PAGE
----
Conga Line Mathematics

Recently I was situated on a mezzanine floor overlooking a heaving dance party, and had the opportunity to witness the spontaneous formation, growth, and eventual breakdown of a conga-line. It was a fascinating structure to observe. I love a party as much as the next lover of parties, so I immediately hit the library to scout out some academic treatise on the Conga Line, hoping to uncover the mathematical and sociological secrets of this swirling, growing, navigating emergent life form and all its many aspects. But nothing turned up.

So I have a duty to science to record my observations, for the benefit of humanity.

Before embarking on this study we must discuss the nature and definition of a conga line, with a little brushing up on the history books.

According to some sources, the Conga line is a novel carnival dance from Cuba that rose to popularity in the 1930s, but other sources point out that trilobites have been fossilized mid-conga as many as 480 million years ago. So the truth is probably somewhere in between. History is like that.

Strictly speaking, if we wish to get into the formal definitions and exclude trilobites from our calculations, a Conga line involves people lined up, serially, one behind the other, with each person's hands on the hips (or shoulders) of the person in front, marching in a 1-2-3-kick shuffle in time to music.

One person is at the front of the conga. There role is pivotal, particularly in the earliest stages of the emergent behaviour. And once the conga is fully formed, it is their duty to navigate, or "weave" the head of the conga line throughout the dance floor, at a fairly constant rate, despite the numerous obstacles that a crowded dance floor typically provides.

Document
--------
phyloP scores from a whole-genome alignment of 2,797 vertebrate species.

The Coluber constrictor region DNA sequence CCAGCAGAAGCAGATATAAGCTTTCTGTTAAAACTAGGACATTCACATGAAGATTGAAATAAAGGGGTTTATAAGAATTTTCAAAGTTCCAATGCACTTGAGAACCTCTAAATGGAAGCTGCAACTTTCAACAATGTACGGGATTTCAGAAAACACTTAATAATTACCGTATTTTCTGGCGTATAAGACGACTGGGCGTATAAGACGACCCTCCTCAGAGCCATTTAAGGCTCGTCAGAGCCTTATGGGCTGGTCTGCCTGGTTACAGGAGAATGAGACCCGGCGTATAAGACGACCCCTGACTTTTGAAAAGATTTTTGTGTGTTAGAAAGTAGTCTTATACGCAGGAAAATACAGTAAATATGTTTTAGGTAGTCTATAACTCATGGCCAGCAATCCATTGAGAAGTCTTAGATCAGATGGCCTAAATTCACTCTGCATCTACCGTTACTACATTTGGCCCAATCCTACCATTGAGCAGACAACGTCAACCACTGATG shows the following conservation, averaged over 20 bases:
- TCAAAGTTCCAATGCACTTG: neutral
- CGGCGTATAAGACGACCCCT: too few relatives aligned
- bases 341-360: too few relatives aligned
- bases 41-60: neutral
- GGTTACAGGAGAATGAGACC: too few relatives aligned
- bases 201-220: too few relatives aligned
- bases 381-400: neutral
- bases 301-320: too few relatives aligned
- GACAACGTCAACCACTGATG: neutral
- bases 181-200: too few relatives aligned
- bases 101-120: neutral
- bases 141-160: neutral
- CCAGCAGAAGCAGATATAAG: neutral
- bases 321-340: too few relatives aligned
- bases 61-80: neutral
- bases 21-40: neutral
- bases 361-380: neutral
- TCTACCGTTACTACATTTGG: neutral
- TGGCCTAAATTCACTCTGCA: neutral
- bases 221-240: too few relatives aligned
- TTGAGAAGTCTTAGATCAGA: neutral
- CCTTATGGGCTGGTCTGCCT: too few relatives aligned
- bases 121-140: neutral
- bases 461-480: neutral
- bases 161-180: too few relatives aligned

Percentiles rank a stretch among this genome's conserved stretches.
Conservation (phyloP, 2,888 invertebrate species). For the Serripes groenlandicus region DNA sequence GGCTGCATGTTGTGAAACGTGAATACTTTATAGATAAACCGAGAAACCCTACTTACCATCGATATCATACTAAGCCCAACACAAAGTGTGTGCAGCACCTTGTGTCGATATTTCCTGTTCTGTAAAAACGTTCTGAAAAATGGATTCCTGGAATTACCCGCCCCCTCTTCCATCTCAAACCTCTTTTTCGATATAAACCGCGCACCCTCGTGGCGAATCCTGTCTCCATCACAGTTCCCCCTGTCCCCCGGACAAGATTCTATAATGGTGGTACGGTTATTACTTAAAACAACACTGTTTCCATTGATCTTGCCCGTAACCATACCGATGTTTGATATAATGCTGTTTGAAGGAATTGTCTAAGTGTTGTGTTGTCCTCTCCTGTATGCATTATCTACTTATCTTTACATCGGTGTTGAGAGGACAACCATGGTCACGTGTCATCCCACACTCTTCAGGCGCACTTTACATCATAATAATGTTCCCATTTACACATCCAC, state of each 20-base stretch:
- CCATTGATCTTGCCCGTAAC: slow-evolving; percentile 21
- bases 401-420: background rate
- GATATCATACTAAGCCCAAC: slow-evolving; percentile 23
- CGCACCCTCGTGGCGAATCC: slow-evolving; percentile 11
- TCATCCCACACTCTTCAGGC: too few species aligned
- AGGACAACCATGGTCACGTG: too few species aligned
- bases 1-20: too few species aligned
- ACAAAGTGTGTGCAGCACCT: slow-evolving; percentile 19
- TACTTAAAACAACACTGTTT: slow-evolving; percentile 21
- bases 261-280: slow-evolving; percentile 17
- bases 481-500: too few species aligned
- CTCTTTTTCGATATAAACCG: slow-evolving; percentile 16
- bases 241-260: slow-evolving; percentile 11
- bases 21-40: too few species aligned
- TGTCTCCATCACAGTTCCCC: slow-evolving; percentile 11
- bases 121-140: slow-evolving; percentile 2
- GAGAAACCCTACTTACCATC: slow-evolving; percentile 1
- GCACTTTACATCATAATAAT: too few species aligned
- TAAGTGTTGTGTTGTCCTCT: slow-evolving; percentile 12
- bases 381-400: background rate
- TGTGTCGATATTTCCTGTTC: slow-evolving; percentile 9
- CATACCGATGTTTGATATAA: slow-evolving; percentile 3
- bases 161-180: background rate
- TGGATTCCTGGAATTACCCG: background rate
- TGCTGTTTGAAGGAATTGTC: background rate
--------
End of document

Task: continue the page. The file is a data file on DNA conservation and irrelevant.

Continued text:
The second person in the line has a less visible, but equally critical role, as they are the first joiner. Without their participation the person in front would not be the head of a conga line.

Every participant, from the leader, to the last member, can engage in "spruiking" behaviour - intended to encourage other non-participants to forgo whatever other mating-rituals they were engaged in, and to instead join the conga line.

The traditional way to join the conga line is to join at the back of the line. But line members who are encouraging others to join will frequently allow new joiners to "break in" -- splicing themselves in between two previously adjacent participants. This kind of behaviour interrupts the flow of the conga line and is one of many ways that a pile up or conga-jam can occur. These are resolved generally by allowing time to pass: the head of the conga moves on and the participants move forward, creating a longer line. But also, spontaneous kinks or bends can form along the length of the conga, to accommodate a greater number of dancers in less "as the crow flies" distance -- following a kind of space filling curve of which Hilbert would be proud.

Now that we've described the basic system, we could hopefully recognize one if we encountered it in the wild, and armed with this background knowledge we can discuss the pertinent aspects I wish to share.

Phase 1: Formation

A dance floor, at any moment in time, has a certain energy. The energy varies as people leave or join the dance floor, as songs change from one to the next, as alcohol or other substance enters the blood stream of the revellers, and so on. For a conga line to form, the energy level, ε, must be above a certain threshold which we will call:


A simplistic simulation of the conga equation would simply say, when ε > Τc there is a probability ρc that a conga line will form, and leave it at that.

But the granularity here is insufficient for any useful predictions to be enjoyed. We need to attack the problem at a deeper level.


I wanted to find a way to simulate conga dynamics. I started to write a logo program, and got as far as a dance floor filled with random dancers:


But I didn't know how to use the type system to create an array of dancers.

I considered modelling them in a C# program, and releasing it as a game through the platform for indie gamers.

But a different option that I found particularly intriguing would be to create a text adventure game, from the point of view of a person on a dance floor, confronted with the choice of starting, or joining, or not joining, or breaking into, or leaving, a conga line.



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